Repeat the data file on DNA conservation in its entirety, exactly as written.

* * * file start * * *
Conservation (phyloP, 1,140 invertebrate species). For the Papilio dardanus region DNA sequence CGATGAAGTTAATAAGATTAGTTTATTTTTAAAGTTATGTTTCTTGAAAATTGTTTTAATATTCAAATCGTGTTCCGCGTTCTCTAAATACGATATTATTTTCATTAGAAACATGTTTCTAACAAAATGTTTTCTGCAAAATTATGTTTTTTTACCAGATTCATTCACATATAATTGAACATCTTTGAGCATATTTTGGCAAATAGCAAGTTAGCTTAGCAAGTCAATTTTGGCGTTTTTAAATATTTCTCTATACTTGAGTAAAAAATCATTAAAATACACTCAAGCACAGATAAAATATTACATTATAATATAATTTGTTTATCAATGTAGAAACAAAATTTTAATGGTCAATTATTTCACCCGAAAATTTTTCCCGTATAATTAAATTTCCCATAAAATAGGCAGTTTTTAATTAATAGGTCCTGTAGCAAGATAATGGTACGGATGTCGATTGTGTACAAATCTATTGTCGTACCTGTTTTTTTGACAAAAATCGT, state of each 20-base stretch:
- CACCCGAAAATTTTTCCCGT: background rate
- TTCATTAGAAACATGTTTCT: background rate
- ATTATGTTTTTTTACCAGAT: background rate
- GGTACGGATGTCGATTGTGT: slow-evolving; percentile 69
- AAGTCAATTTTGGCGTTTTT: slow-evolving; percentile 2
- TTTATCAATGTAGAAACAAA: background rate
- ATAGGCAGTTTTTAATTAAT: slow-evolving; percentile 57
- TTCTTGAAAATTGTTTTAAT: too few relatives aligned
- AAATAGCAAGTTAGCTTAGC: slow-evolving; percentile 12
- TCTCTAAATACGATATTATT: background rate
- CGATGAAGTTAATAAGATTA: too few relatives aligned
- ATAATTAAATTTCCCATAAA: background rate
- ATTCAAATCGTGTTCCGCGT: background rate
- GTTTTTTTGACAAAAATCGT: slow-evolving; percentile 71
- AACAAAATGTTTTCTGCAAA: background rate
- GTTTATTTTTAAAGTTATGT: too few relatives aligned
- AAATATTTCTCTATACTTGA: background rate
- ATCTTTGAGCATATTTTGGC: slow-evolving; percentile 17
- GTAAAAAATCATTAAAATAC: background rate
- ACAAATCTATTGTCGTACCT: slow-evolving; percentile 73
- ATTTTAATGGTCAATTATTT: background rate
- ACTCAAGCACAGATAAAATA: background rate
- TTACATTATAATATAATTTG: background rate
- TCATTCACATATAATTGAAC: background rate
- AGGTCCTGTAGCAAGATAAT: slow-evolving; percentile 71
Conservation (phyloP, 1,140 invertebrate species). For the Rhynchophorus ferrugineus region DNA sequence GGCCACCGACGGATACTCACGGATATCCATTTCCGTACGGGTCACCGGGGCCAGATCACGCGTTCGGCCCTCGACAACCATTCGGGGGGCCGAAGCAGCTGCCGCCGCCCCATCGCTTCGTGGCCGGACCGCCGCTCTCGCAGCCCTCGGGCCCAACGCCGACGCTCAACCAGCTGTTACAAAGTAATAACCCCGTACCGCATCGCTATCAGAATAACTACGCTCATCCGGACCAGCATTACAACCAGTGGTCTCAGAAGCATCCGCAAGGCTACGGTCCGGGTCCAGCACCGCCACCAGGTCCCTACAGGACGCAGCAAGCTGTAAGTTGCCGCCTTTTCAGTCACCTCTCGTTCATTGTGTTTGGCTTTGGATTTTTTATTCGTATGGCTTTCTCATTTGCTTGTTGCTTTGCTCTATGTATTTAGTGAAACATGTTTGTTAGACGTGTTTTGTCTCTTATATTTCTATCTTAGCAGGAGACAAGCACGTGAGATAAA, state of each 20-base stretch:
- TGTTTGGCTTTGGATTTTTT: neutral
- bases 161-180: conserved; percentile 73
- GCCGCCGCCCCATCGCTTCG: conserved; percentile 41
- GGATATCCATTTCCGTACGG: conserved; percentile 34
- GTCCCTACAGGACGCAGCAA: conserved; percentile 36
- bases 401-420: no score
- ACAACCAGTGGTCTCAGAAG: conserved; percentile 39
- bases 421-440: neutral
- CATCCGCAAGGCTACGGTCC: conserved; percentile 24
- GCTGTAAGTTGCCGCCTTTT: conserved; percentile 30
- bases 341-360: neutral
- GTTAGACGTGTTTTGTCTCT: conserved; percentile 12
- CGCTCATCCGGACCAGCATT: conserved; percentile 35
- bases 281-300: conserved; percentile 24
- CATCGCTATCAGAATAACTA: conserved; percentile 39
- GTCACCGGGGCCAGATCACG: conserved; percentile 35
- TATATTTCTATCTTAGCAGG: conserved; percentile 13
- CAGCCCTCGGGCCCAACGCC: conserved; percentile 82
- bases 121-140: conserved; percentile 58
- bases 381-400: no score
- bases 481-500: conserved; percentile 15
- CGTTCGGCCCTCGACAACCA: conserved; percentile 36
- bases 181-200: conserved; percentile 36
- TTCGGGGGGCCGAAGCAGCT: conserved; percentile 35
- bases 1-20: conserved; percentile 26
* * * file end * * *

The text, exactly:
Conservation (phyloP, 1,140 invertebrate species). For the Papilio dardanus region DNA sequence CGATGAAGTTAATAAGATTAGTTTATTTTTAAAGTTATGTTTCTTGAAAATTGTTTTAATATTCAAATCGTGTTCCGCGTTCTCTAAATACGATATTATTTTCATTAGAAACATGTTTCTAACAAAATGTTTTCTGCAAAATTATGTTTTTTTACCAGATTCATTCACATATAATTGAACATCTTTGAGCATATTTTGGCAAATAGCAAGTTAGCTTAGCAAGTCAATTTTGGCGTTTTTAAATATTTCTCTATACTTGAGTAAAAAATCATTAAAATACACTCAAGCACAGATAAAATATTACATTATAATATAATTTGTTTATCAATGTAGAAACAAAATTTTAATGGTCAATTATTTCACCCGAAAATTTTTCCCGTATAATTAAATTTCCCATAAAATAGGCAGTTTTTAATTAATAGGTCCTGTAGCAAGATAATGGTACGGATGTCGATTGTGTACAAATCTATTGTCGTACCTGTTTTTTTGACAAAAATCGT, state of each 20-base stretch:
- CACCCGAAAATTTTTCCCGT: background rate
- TTCATTAGAAACATGTTTCT: background rate
- ATTATGTTTTTTTACCAGAT: background rate
- GGTACGGATGTCGATTGTGT: slow-evolving; percentile 69
- AAGTCAATTTTGGCGTTTTT: slow-evolving; percentile 2
- TTTATCAATGTAGAAACAAA: background rate
- ATAGGCAGTTTTTAATTAAT: slow-evolving; percentile 57
- TTCTTGAAAATTGTTTTAAT: too few relatives aligned
- AAATAGCAAGTTAGCTTAGC: slow-evolving; percentile 12
- TCTCTAAATACGATATTATT: background rate
- CGATGAAGTTAATAAGATTA: too few relatives aligned
- ATAATTAAATTTCCCATAAA: background rate
- ATTCAAATCGTGTTCCGCGT: background rate
- GTTTTTTTGACAAAAATCGT: slow-evolving; percentile 71
- AACAAAATGTTTTCTGCAAA: background rate
- GTTTATTTTTAAAGTTATGT: too few relatives aligned
- AAATATTTCTCTATACTTGA: background rate
- ATCTTTGAGCATATTTTGGC: slow-evolving; percentile 17
- GTAAAAAATCATTAAAATAC: background rate
- ACAAATCTATTGTCGTACCT: slow-evolving; percentile 73
- ATTTTAATGGTCAATTATTT: background rate
- ACTCAAGCACAGATAAAATA: background rate
- TTACATTATAATATAATTTG: background rate
- TCATTCACATATAATTGAAC: background rate
- AGGTCCTGTAGCAAGATAAT: slow-evolving; percentile 71
Conservation (phyloP, 1,140 invertebrate species). For the Rhynchophorus ferrugineus region DNA sequence GGCCACCGACGGATACTCACGGATATCCATTTCCGTACGGGTCACCGGGGCCAGATCACGCGTTCGGCCCTCGACAACCATTCGGGGGGCCGAAGCAGCTGCCGCCGCCCCATCGCTTCGTGGCCGGACCGCCGCTCTCGCAGCCCTCGGGCCCAACGCCGACGCTCAACCAGCTGTTACAAAGTAATAACCCCGTACCGCATCGCTATCAGAATAACTACGCTCATCCGGACCAGCATTACAACCAGTGGTCTCAGAAGCATCCGCAAGGCTACGGTCCGGGTCCAGCACCGCCACCAGGTCCCTACAGGACGCAGCAAGCTGTAAGTTGCCGCCTTTTCAGTCACCTCTCGTTCATTGTGTTTGGCTTTGGATTTTTTATTCGTATGGCTTTCTCATTTGCTTGTTGCTTTGCTCTATGTATTTAGTGAAACATGTTTGTTAGACGTGTTTTGTCTCTTATATTTCTATCTTAGCAGGAGACAAGCACGTGAGATAAA, state of each 20-base stretch:
- TGTTTGGCTTTGGATTTTTT: neutral
- bases 161-180: conserved; percentile 73
- GCCGCCGCCCCATCGCTTCG: conserved; percentile 41
- GGATATCCATTTCCGTACGG: conserved; percentile 34
- GTCCCTACAGGACGCAGCAA: conserved; percentile 36
- bases 401-420: no score
- ACAACCAGTGGTCTCAGAAG: conserved; percentile 39
- bases 421-440: neutral
- CATCCGCAAGGCTACGGTCC: conserved; percentile 24
- GCTGTAAGTTGCCGCCTTTT: conserved; percentile 30
- bases 341-360: neutral
- GTTAGACGTGTTTTGTCTCT: conserved; percentile 12
- CGCTCATCCGGACCAGCATT: conserved; percentile 35
- bases 281-300: conserved; percentile 24
- CATCGCTATCAGAATAACTA: conserved; percentile 39
- GTCACCGGGGCCAGATCACG: conserved; percentile 35
- TATATTTCTATCTTAGCAGG: conserved; percentile 13
- CAGCCCTCGGGCCCAACGCC: conserved; percentile 82
- bases 121-140: conserved; percentile 58
- bases 381-400: no score
- bases 481-500: conserved; percentile 15
- CGTTCGGCCCTCGACAACCA: conserved; percentile 36
- bases 181-200: conserved; percentile 36
- TTCGGGGGGCCGAAGCAGCT: conserved; percentile 35
- bases 1-20: conserved; percentile 26